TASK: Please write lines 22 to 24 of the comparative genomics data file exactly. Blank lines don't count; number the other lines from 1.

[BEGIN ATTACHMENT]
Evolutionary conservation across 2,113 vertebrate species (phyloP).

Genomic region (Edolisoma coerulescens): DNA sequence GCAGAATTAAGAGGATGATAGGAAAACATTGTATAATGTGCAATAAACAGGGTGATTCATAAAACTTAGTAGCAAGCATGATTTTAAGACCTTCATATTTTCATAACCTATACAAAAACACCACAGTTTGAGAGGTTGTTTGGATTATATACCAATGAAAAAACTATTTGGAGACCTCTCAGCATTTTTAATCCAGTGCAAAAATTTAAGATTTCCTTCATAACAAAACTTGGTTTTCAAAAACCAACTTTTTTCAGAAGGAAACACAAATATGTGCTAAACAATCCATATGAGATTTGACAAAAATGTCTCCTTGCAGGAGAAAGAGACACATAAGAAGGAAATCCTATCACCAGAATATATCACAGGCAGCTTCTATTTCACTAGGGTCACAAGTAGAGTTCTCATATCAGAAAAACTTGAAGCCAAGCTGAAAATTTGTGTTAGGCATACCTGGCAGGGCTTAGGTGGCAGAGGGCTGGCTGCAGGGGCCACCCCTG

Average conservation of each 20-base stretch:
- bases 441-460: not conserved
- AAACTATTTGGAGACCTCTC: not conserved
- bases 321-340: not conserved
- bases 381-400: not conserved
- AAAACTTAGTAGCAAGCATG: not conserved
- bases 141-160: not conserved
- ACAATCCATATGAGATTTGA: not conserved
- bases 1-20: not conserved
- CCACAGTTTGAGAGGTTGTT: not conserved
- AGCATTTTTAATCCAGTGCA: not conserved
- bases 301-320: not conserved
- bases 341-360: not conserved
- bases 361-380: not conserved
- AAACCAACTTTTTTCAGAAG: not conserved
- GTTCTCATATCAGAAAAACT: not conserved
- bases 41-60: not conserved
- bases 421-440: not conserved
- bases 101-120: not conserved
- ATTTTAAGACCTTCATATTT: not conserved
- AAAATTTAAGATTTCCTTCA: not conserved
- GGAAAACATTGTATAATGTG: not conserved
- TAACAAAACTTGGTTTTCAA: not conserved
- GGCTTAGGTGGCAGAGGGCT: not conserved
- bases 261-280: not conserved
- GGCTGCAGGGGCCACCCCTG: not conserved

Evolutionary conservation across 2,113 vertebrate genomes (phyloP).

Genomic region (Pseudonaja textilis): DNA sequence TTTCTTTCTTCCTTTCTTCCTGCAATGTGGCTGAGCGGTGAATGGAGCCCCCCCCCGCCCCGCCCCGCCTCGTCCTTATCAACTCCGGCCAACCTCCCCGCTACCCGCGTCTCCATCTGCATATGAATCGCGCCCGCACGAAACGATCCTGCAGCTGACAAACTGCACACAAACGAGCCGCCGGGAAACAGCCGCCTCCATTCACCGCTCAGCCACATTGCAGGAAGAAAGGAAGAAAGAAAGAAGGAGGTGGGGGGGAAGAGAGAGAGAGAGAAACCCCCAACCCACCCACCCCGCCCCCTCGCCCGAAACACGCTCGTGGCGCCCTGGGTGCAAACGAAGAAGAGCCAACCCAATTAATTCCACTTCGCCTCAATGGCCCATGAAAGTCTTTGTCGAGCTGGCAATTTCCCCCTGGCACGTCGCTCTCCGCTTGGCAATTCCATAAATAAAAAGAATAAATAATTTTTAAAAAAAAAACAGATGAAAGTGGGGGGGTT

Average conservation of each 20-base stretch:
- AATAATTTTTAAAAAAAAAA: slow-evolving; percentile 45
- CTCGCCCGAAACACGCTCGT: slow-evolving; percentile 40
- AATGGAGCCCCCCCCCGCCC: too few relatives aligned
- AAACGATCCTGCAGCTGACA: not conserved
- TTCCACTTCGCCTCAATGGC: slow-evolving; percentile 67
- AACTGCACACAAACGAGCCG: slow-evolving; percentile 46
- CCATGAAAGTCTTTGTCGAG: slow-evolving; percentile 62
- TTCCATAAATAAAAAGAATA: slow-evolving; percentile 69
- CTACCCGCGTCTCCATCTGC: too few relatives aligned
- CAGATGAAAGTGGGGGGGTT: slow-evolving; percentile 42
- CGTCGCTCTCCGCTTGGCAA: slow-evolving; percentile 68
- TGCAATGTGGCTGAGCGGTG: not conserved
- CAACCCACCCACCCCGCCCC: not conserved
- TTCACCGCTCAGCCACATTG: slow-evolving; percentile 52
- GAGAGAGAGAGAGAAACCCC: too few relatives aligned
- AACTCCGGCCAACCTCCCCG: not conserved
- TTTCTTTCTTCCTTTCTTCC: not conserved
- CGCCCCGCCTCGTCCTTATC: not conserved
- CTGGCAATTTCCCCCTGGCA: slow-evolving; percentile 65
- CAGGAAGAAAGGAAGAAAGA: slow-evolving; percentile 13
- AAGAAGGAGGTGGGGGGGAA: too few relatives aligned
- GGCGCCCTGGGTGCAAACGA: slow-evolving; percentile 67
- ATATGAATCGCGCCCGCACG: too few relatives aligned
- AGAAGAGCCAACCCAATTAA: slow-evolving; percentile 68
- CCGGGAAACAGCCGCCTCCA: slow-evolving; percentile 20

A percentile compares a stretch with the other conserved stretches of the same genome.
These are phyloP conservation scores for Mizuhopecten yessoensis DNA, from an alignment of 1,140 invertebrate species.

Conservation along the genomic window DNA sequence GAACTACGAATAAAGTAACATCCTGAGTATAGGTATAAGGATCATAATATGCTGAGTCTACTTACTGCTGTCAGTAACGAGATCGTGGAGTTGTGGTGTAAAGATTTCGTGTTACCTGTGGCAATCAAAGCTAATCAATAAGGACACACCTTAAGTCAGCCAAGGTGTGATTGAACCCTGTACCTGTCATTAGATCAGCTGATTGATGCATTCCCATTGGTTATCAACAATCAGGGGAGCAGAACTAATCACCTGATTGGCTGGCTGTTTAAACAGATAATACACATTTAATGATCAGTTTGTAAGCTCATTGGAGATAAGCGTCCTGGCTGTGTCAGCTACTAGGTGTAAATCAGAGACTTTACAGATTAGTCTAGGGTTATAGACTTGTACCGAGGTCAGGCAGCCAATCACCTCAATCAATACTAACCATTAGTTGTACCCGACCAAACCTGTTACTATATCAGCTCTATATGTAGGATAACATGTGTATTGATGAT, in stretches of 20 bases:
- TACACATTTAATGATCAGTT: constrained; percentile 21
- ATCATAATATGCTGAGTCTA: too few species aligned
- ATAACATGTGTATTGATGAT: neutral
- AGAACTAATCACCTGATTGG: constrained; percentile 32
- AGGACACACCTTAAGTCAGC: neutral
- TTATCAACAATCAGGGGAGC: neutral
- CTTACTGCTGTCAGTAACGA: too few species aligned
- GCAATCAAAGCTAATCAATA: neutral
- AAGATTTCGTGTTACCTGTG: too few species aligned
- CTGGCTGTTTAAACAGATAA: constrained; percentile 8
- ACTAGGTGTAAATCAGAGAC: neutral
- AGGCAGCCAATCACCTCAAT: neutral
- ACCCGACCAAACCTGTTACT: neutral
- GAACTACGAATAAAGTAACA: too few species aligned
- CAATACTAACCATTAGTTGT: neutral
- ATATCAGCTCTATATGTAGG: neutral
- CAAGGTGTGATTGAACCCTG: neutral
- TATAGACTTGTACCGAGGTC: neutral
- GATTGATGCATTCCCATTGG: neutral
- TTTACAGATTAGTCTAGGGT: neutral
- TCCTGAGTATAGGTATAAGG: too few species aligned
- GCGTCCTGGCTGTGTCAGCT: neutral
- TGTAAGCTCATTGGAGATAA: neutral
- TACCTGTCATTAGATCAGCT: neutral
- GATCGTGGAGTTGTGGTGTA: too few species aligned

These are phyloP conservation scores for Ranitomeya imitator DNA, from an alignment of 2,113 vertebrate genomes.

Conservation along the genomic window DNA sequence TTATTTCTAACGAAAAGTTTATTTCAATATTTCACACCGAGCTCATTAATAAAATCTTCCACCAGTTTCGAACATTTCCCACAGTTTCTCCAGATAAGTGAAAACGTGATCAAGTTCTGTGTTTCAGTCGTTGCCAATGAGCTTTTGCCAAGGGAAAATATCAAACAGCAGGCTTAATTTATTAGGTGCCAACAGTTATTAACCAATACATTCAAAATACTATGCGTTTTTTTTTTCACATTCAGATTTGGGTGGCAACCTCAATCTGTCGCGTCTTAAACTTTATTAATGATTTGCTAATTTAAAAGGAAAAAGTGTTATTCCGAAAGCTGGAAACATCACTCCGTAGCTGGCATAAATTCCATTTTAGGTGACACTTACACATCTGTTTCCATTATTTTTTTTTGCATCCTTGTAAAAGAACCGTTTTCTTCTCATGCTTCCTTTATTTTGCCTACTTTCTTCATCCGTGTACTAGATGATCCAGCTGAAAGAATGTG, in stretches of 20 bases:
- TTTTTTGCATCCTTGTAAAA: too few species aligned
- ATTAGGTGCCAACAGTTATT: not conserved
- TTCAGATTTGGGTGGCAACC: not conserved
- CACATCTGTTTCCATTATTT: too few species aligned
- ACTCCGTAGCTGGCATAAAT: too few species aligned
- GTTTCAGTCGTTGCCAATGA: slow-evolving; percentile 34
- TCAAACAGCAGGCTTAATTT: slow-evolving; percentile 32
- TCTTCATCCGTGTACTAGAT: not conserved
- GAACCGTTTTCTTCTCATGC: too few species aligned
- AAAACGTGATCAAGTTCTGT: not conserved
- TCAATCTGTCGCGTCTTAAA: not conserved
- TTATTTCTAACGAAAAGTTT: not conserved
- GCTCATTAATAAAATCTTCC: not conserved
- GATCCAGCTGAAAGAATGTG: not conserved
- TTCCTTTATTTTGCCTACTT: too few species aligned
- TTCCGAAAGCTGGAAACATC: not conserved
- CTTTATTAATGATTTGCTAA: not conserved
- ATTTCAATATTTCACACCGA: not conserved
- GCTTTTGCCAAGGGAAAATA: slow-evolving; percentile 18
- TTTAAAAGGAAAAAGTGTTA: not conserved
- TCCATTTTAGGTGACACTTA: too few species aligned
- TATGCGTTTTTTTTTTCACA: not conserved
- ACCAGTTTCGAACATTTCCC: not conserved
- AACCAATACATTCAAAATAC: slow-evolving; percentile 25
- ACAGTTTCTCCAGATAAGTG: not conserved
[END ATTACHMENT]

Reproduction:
- ATTTTAAGACCTTCATATTT: not conserved
- AAAATTTAAGATTTCCTTCA: not conserved
- GGAAAACATTGTATAATGTG: not conserved